Ok. This video may annoy many but he’s correct.
Secularism is not atheism. I believe in secularism for pluralistic societies but I am not, nor have I ever been, atheist.
It’s becoming a lost distinction and it’s rather a shame because political secularism is freedom *for* religion.
But in today’s world, it gets all muddled up. Mixed together. Confused.
The two words get used as synonyms, both among those who are in the New Atheist movement (which is distinct from atheism itself, which has a simple dictionary definition without all the recent baggage and politicking) and among many religious people as well.
But they are both using it wrong.
Secularism is not about abolishing religion. The ultimate aim of secularism is not atheism.
Political secularism has a simple aim: Govern the people.
Mixing up the terms of atheism and secularism is, imo, a bad thing.
It’s invasive and intrusive into people’s lives.
Now, WITHIN religious contexts, secularism has a slightly different purpose. It means “worldly”. So within a religious context, “fighting against secularism” means fighting WITHIN YOUR OWN RELIGIOUS CONTEXT against one’s _own_ worldly vs spiritual needs.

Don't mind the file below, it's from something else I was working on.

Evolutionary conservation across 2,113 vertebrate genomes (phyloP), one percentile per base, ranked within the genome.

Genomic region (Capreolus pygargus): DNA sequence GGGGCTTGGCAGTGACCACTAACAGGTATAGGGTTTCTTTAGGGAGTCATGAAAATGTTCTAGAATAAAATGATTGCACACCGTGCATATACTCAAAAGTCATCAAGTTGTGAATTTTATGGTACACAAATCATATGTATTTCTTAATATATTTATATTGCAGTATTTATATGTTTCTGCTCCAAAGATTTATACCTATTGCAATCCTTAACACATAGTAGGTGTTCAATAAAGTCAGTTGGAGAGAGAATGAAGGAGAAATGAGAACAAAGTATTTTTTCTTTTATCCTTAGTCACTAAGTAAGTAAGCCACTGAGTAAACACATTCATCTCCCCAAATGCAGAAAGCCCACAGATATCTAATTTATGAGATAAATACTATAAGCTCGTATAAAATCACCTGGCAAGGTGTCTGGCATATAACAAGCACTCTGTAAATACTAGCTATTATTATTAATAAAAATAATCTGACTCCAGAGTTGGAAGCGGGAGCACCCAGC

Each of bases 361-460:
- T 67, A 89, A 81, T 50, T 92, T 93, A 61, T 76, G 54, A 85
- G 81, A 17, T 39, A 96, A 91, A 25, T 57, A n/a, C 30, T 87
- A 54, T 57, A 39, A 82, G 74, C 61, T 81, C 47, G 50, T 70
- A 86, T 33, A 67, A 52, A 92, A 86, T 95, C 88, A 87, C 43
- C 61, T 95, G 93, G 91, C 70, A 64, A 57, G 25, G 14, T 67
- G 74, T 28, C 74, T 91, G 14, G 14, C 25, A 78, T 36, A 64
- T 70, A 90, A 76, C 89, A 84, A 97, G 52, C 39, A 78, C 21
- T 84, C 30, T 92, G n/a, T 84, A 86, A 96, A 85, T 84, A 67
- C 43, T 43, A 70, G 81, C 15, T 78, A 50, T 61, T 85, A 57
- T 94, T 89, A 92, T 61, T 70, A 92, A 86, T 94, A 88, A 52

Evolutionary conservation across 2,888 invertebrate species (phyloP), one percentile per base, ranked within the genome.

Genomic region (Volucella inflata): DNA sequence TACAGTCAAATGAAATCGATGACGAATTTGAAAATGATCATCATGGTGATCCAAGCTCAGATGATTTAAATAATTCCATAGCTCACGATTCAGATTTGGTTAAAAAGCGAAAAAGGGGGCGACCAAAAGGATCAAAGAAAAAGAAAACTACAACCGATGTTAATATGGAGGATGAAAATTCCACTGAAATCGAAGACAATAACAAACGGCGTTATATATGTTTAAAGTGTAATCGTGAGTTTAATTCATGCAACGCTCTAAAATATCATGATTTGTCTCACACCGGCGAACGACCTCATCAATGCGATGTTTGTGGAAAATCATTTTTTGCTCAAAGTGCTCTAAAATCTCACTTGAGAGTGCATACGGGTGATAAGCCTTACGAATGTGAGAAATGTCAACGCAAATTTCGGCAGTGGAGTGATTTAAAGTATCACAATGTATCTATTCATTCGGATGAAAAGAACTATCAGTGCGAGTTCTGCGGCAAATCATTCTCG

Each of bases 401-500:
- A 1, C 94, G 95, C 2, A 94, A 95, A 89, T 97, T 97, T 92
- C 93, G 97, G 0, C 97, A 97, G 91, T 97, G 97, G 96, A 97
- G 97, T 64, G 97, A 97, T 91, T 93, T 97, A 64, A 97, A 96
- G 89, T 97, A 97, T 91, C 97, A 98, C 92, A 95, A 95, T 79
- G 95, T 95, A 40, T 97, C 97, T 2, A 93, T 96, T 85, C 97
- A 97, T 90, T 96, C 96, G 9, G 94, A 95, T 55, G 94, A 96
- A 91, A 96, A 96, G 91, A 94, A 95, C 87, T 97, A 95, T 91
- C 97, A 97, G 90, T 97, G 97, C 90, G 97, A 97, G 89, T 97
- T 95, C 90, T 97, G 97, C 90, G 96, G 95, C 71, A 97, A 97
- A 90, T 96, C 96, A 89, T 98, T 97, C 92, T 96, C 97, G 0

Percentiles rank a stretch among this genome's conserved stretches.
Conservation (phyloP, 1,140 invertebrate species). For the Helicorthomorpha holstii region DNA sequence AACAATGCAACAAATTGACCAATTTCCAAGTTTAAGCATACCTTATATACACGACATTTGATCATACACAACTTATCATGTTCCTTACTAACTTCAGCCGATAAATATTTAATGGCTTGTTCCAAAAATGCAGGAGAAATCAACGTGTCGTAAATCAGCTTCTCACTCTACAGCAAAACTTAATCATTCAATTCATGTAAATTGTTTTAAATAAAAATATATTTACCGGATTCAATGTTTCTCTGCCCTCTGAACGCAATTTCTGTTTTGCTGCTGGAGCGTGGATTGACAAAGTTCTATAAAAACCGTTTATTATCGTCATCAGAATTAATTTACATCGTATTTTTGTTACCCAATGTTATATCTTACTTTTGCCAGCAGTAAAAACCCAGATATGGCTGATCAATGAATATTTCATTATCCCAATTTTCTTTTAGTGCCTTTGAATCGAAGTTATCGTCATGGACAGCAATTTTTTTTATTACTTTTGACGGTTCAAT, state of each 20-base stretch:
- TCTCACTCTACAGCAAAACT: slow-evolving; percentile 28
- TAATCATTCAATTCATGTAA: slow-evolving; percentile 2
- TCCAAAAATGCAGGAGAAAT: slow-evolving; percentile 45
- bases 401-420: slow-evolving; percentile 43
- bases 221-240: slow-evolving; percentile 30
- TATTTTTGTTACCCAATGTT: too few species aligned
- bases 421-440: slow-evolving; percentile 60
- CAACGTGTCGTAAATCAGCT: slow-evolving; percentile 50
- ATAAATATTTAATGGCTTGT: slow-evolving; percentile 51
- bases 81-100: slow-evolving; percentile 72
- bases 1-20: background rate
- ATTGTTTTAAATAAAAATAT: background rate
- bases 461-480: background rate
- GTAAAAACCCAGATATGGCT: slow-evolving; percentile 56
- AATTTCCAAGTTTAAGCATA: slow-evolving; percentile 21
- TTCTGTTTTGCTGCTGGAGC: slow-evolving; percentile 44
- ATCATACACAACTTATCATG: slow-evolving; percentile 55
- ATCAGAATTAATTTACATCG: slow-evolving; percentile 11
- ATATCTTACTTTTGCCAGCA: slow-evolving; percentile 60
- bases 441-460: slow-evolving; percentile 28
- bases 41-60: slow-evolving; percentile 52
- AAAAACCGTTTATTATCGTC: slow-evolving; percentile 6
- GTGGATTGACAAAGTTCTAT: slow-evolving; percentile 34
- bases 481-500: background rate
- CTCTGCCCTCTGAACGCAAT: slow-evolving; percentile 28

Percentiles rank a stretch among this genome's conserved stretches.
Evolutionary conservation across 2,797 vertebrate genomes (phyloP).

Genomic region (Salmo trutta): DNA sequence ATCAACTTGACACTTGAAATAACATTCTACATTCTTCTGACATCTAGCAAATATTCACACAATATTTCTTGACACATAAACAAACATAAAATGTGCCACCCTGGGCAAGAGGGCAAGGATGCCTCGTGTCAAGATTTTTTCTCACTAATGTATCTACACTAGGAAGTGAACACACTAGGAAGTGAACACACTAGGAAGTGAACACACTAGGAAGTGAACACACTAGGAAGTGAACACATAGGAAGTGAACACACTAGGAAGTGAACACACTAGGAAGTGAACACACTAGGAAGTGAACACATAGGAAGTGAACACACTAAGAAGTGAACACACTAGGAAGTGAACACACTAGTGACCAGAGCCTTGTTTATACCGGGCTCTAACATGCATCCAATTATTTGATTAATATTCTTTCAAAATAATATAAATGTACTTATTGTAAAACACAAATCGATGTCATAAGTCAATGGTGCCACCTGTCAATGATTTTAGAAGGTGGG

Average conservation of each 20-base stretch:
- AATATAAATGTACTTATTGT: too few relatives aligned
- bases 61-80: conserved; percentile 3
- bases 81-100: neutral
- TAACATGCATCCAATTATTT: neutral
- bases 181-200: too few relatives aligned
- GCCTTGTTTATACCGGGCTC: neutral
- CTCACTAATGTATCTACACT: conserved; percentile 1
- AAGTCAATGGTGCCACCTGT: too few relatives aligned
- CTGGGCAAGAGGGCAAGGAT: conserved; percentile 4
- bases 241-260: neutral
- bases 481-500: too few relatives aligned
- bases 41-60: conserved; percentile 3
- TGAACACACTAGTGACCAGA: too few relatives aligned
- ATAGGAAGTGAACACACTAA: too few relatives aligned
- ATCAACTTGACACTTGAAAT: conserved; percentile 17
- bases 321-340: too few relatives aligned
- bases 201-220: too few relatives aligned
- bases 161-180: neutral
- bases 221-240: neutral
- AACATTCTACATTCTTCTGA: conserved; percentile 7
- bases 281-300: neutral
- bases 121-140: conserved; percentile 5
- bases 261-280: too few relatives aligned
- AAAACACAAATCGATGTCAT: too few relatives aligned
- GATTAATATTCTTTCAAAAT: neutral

For that religious group. Within that religious group.
Now there’s talk in politics that’s common. “God fearing nation”. “Christian nation”. Whatever. These are political rallying words to make people go “yay!”
So, whatever. They don’t bother me as long as their politics _aren’t_ establishing official religion, or interfering with the religious worship and beliefs of others. You may disagree and make a fuss over “under God” on money. That’s fine. I don’t care of it’s there or not either way but if it’s interfering with your freedom to practice your religion, well then sure, say something. It doesn’t matter to me either way but if that’s a beef with you, go ahead and fight it.
The thing is, the lines have to be clear on all sides of the argument and things not oversimplified. Muddling them up is not a good thing for anybody.